Watchdog calls for more than a hundred Norwich buildings to be protected from demolition
ARCHANT NORFOLK PHOTOGRAPHIC © 2005
Civic watchdogs have launched a new drive to help prevent Norwich's rich heritage from being lost forever and have identified more than 100 locations around the city they think should be protected from the bulldozer.
Schools, shops, pubs, houses, churches, libraries, factories, bridges and even County Hall, the headquarters of Norfolk County Council, are among the sites in Norwich which have been put forward for safeguarding.
The Norwich Society has spent the past three years drawing up a list of the buildings and landmarks around Norwich in an attempt to prevent the fate which befell the Earl of Leicester pub from happening to other buildings.
To the dismay of many, the pub, in Dereham Road, was knocked down in 2005 to make way for flats, despite a last ditch effort to get it listed by English Heritage.
Six years down the line, and the flats which were meant to have been built in its place have still not been constructed, and the Norwich Society says lessons need to be learned.
To prevent a repeat, the society, which in the 1930s helped prevent Norwich City Council from pulling down historic buildings in Elm Hill, have joined forces with conservation officers from City Hall to get other sites considered worthy of safeguarding locally listed.
While such a list will not be binding when it comes to applications for planning permission and would not carry the same weight as an English Heritage listing, it would mean members of a planning committee would need to take the status into account when making decisions.
Vicky Manthorpe, administrator for the Norwich Society, said the watchdog had been spurred to survey the city for buildings of merit because of the circumstances surrounding the loss of the Duke of Leicester pub.
She said: “I don’t know if being on this local list would have saved the Earl of Leicester pub, but it might have done, and it’s worth us doing this to try to prevent something like that happening again.
“For us, this is about the appreciation of the buildings which Norwich has, saying there are some really interesting buildings in the city, which you might pass by everyday and not really notice.
“But we also hope that by doing this it means we do not lose the buildings on this list without some real thought. These are buildings which really do make a difference to the streetscape.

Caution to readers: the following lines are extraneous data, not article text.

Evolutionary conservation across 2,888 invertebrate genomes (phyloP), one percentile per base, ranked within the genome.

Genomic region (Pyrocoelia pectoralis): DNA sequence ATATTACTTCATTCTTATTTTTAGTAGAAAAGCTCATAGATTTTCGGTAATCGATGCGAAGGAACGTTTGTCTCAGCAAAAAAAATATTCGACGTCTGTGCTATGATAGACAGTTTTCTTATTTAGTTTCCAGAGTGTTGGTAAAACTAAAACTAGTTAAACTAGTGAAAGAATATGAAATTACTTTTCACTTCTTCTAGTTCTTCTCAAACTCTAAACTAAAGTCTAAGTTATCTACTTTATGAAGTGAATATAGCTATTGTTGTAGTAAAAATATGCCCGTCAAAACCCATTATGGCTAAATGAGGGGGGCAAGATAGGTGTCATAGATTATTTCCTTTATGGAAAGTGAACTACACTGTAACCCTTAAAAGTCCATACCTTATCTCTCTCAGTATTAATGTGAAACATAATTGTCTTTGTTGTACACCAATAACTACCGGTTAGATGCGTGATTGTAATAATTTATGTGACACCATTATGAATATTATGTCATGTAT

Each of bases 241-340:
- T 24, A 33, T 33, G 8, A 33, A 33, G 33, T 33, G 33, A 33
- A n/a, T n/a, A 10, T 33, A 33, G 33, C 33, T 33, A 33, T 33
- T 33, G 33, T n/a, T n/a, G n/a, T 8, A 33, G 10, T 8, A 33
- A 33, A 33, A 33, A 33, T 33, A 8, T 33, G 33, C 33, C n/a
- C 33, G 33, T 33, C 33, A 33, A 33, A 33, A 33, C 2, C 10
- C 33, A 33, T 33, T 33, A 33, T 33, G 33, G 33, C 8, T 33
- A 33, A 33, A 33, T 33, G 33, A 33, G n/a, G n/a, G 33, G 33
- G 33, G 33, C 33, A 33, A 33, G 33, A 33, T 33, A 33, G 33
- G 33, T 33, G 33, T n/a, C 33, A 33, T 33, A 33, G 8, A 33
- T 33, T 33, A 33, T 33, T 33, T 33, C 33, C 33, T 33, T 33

“If they are to be replaced by something really exceptional then that might be fine, but let’s not ever have a repeat of the Earl of Leicester, where a building with merit was demolished and the site has just stood empty ever since.”
The project started three years ago with the city divided into six segments, with a team of more than 20 volunteers pounding the streets in search of locations which were not already listed, but which are considered to have merit.
Mrs Manthorpe said: “We realised such a project would be a considerable undertaking and so it has proved. Our brief was to survey all areas of the city within the outer ring road that were not conservation areas - a huge area - and we would do it on foot.”
A steering group oversaw the process, with input from English Heritage and the city council’s conservation officer who agreed the methods and criteria used.
Buildings were scored over five criteria - townscape, architecture, history, community and condition, and had to score at least eight points across those criteria to make the final list.
Mrs Manthorpe said: “Norwich has many fine buildings that are important to each local area and many are not widely known or celebrated. All the buildings selected contribute to their area’s sense of place by a combination of their architectural or historical significance, or by being of use to the community. Some are local landmarks.
“These aren’t buildings which would make national news, but they are special to us. When you look at some of them, they are amazing. They really do make a difference to Norwich.
“There’s a huge variety on the list. There’s quite a few schools, rows of houses, bridges and County Hall, which we know is likely to prove rather controversial!”
She said the society has written to the owners of the buildings and said most had responded positively to the idea of being included on the list.
Brenda Arthur, leader of Norwich City Council, welcomed the Norwich Society’s contribution in drawing up the list. She said: “It’s interesting that it is such a broad range of buildings.
“It demonstrates what a rich heritage Norwich has, not only in the wonderful churches, but in more practical buildings that people have lived, worked, learned and drank in.
“Clearly we want to keep that sort of mix. We have a planning process which we have to go through, but it’s good to see the Norwich Society is working with us to identify these buildings that so many people have such fond memories of.”
Before the Norwich Society’s local listing list can be published and handed to Norwich City Council, the public will be invited to have their say on the buildings chosen.
And next month a public consultation exhibition, with photographs of some of the buildings will be on show, will be held at The Forum in Norwich.
The exhibition will run from Monday, September 5 until Sunday, September 11, tying in with this year’s Heritage Open Days, when buildings across the city throw open their doors to visitors.
The full list of the 122 locations earmarked for inclusion on the Norwich Society’s local list will be loaded onto the society’s website at www.thenorwichsociety.co.uk over the summer.
• Are there any buildings in Norwich you think are especially worthy of being protected from the bulldozer? Tell us which ones and why by writing to Evening News Letters, Prospect House, Rouen Road, Norwich NR1 1RE or email firstname.lastname@example.org